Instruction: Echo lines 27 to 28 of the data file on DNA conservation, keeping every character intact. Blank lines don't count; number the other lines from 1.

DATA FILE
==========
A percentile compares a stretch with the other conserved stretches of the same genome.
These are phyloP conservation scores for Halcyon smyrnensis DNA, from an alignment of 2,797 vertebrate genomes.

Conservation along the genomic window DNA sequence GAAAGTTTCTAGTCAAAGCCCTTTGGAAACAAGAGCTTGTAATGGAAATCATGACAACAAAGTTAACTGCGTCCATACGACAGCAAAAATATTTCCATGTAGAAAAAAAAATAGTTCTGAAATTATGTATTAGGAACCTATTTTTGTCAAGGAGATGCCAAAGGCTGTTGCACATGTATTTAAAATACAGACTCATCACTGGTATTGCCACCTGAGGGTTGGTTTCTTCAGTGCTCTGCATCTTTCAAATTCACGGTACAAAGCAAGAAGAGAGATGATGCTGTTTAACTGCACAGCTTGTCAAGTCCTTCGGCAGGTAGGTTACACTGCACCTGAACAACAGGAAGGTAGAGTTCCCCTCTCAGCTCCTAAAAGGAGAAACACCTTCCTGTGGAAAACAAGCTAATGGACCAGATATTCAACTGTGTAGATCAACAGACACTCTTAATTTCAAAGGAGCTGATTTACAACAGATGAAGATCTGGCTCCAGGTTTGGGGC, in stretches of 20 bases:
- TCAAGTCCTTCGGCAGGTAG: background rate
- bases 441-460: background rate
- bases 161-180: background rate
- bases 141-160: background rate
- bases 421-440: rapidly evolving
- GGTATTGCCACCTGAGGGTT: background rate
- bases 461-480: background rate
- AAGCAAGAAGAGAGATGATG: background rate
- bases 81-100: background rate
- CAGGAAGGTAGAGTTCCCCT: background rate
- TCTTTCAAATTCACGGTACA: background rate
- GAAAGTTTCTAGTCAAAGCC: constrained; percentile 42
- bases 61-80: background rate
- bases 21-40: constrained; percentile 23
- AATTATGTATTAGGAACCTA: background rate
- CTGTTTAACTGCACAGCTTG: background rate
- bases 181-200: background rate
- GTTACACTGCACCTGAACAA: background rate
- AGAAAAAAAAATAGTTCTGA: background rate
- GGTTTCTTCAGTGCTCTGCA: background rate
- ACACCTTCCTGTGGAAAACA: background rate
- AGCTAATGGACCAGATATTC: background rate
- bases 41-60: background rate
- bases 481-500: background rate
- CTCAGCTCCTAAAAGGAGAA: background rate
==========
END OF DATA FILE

- bases 481-500: background rate
- CTCAGCTCCTAAAAGGAGAA: background rate